user = new User()
				user.username = username				
				user.password = "123" // doesn't matter
				user.save(flush: true, failOnError: true)
									
				UserRole userRole = new UserRole()
				userRole.user = user
				userRole.role = Role.findByAuthority('USER') // Default role in my app
				userRole.save(flush: true, failOnError: true)			
		}
						 
		def authorities = user.getAuthorities().collect { new SimpleGrantedAuthority(it.authority) }		
		def userDetails = new ChlebikUserDetails(username, user.password, user.enabled, false,
					false, false, authorities, user.id, username)
		return userDetails
	}

	
	@Override
	public void mapUserToContext(UserDetails arg0, DirContextAdapter arg1) {}	
}

Ok, we are getting closer. Last class to create is service that will be called by Spring Security to retrieve our user when needed. It cannot be put in Grails’ service directory!!! Just place it in src/groovy

class PrePopulateUserDetailsService implements GrailsUserDetailsService  {
	
	Logger logger = Logger.getLogger(getClass())
	LdapUserDetailsService ldapUserDetailsService
	
	static final List NO_ROLES = [new SimpleGrantedAuthority(SpringSecurityUtils.NO_ROLE)]
	
	@Override
	public UserDetails loadUserByUsername(String username) throws UsernameNotFoundException, DataAccessException {
		return loadUserByUsername(username, true)
	}
	
	@Override
	@Transactional	// Services in Grails are transactional by default but it is normal class so we put this annotation
	public UserDetails loadUserByUsername(String username, boolean loadRoles) throws UsernameNotFoundException, DataAccessException {
				
		User user = User.findByUsername(username)
		def authorities = user.getAuthorities().collect {new SimpleGrantedAuthority(it.authority)}
		
		return new ChlebikUserDetails(user.username, user.password, user.enabled,
			!user.accountExpired, !user.passwordExpired,
			!user.accountLocked, authorities ?: NO_ROLES, user.id,
			user.username)   
	}
}

That’s all. Of course we need to add some config to our application. First we visit configuration folder and spring subfolder. There in resources.groovy we put this (registering beans):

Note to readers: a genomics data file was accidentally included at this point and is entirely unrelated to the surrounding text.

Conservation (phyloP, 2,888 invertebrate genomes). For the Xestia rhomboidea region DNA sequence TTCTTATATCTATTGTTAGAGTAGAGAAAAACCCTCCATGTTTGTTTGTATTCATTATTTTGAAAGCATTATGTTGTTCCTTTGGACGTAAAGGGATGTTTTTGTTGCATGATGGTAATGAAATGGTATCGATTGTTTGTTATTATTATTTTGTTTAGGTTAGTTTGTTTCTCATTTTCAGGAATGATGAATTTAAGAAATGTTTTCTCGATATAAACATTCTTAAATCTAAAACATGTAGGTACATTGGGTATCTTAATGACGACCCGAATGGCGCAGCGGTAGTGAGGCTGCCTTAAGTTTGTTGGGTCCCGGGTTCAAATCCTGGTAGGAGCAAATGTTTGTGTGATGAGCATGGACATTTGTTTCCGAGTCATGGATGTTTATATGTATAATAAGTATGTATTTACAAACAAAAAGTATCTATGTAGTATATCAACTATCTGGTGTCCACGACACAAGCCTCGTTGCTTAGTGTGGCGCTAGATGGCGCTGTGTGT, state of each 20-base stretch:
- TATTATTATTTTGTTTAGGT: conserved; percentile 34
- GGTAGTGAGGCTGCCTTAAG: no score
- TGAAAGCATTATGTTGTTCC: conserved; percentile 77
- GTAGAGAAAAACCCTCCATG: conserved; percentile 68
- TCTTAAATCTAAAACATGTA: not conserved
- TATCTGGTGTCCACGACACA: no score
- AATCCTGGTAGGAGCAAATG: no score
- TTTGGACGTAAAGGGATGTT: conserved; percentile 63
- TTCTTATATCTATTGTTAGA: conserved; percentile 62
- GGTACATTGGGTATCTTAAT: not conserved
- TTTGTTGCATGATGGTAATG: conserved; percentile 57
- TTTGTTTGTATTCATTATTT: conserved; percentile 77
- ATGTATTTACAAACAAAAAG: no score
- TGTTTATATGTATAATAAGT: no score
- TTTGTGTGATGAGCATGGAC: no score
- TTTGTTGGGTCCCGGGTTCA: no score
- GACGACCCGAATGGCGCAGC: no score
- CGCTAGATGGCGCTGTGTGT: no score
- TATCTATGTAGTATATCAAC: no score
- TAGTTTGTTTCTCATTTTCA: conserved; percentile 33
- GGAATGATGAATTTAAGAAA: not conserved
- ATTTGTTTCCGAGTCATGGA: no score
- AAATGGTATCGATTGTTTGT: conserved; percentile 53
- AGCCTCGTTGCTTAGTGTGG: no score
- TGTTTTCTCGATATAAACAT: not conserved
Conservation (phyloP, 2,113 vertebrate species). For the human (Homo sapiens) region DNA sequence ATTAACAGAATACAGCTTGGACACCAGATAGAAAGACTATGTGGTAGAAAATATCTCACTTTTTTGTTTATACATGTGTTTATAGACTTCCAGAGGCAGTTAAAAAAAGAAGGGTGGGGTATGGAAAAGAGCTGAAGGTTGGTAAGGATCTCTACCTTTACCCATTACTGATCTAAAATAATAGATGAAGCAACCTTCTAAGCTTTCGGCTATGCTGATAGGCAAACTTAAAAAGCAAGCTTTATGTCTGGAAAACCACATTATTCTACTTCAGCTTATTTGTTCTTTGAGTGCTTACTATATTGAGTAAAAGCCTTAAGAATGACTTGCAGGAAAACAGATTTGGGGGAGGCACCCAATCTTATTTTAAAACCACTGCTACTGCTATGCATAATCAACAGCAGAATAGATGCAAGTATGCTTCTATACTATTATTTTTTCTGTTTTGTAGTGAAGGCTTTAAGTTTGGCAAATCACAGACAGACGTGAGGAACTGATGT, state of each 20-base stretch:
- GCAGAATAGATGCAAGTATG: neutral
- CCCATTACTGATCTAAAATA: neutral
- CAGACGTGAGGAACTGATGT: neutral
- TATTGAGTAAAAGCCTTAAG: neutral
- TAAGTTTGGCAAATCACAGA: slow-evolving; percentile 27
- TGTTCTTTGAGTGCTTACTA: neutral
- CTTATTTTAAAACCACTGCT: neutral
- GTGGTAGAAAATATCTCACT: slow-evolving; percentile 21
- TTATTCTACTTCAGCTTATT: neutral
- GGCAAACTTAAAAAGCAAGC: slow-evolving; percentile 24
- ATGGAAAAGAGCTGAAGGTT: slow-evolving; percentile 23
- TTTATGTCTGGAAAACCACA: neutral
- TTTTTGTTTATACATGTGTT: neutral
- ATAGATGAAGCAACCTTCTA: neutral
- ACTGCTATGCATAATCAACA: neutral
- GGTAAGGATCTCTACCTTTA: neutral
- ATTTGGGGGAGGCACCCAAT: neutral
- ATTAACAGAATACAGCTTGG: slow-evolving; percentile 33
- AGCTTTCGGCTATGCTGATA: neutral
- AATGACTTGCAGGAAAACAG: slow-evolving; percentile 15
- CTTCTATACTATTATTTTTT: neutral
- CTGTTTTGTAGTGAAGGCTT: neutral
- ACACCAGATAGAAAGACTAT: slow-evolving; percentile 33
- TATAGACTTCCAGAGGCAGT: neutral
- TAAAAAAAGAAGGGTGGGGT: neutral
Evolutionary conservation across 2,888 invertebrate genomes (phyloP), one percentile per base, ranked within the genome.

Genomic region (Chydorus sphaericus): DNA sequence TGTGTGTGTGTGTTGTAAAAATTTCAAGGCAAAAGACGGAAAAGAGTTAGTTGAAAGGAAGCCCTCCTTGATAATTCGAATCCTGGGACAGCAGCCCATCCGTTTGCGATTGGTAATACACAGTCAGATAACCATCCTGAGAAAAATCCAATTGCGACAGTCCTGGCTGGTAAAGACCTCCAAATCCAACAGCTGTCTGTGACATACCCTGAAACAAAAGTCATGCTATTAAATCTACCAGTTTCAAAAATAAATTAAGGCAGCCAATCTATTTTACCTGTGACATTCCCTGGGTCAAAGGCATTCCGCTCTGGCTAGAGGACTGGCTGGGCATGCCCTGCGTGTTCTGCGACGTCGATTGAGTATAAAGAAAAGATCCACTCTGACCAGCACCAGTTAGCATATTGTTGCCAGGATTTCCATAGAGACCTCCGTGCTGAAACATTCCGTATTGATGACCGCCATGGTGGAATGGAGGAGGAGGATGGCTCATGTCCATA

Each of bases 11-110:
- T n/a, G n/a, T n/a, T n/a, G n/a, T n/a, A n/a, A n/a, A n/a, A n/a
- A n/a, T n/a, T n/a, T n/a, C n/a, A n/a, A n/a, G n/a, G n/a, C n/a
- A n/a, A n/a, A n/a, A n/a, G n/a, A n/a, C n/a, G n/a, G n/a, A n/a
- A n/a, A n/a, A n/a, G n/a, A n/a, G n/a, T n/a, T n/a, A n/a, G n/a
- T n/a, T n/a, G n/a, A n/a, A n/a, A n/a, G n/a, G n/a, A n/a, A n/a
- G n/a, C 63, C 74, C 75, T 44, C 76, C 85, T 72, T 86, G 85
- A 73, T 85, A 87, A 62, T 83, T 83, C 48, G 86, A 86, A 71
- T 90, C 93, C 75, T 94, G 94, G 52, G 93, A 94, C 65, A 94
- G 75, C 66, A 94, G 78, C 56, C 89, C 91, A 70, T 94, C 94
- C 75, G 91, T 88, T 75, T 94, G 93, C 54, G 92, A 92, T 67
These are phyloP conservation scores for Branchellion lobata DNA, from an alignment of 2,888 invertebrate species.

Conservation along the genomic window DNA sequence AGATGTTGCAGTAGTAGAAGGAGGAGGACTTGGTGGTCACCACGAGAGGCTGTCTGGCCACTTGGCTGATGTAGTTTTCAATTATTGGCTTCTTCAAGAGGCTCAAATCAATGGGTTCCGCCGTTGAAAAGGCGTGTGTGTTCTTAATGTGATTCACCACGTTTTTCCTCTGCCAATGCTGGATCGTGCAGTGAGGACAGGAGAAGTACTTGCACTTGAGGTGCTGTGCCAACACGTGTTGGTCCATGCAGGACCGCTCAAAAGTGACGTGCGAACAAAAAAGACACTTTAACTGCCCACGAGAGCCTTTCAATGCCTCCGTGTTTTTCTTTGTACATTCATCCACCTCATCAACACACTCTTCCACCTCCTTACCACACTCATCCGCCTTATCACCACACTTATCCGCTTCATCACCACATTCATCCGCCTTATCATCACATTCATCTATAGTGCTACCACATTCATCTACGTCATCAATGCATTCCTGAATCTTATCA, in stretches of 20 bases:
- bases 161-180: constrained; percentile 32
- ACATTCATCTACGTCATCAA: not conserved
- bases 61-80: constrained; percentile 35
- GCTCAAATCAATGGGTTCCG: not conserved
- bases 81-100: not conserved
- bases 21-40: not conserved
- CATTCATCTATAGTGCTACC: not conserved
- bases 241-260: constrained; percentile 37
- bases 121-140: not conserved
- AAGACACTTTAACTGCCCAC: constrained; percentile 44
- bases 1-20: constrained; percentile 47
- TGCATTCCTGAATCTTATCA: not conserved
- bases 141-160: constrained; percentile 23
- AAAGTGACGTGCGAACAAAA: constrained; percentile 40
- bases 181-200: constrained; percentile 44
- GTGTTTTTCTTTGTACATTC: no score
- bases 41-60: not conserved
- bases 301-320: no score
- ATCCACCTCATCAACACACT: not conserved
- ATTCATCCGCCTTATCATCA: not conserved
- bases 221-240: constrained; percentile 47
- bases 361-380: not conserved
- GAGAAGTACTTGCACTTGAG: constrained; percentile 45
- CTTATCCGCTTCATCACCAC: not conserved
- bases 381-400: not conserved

beans = {		
	ldapUserDetailsMapper(com.wordpress.chlebik.ChlebikUserDetailsContextMapper)
	userDetailsService(com.wordpress.chlebik.PrePopulateUserDetailsService)
}

And in out Config.groovy (or whatever user-defined config file You are using) we should have several config properties. I am putting them all (to allow Grails connect to LDAP).

grails.plugin.springsecurity.providerNames = ['rememberMeAuthenticationProvider', 'ldapAuthProvider', 'anonymousAuthenticationProvider']

// Probably better to keep this data in an external file for security reasons
grails.plugin.springsecurity.ldap.context.managerDn = ''
grails.plugin.springsecurity.ldap.context.managerPassword = ''
grails.plugin.springsecurity.ldap.context.server = ''

grails.plugin.springsecurity.ldap.authorities.ignorePartialResultException = true // typically needed for Active Directory
grails.plugin.springsecurity.ldap.search.base = 'CN=putwhatyoumust,O=putwhatyoumust'
grails.plugin.springsecurity.ldap.authenticator.dnPatterns=='uid={0},CN=putwhatyoumust,O=putwhatyoumust'
grails.plugin.springsecurity.ldap.search.filter="uid={0}" 
grails.plugin.springsecurity.ldap.search.searchSubtree = true
grails.plugin.springsecurity.ldap.auth.hideUserNotFoundExceptions = false

// These are crucial for LDAP/DB configuration
grails.plugin.springsecurity.ldap.mapper.userDetailsClass='com.wordpress.chlebik.ChlebikUserDetails'
grails.plugin.springsecurity.ldap.authorities.retrieveGroupRoles = false
grails.plugin.springsecurity.ldap.authorities.retrieveDatabaseRoles = true

And it magically works. Above code is the result of several hours on the web. Below I put all links that helped me a lot.

Grails passwords salted
Juan Vazquez GitHub
Most helpfull Nabble
Customizing authentication in your grails app
Official plugin page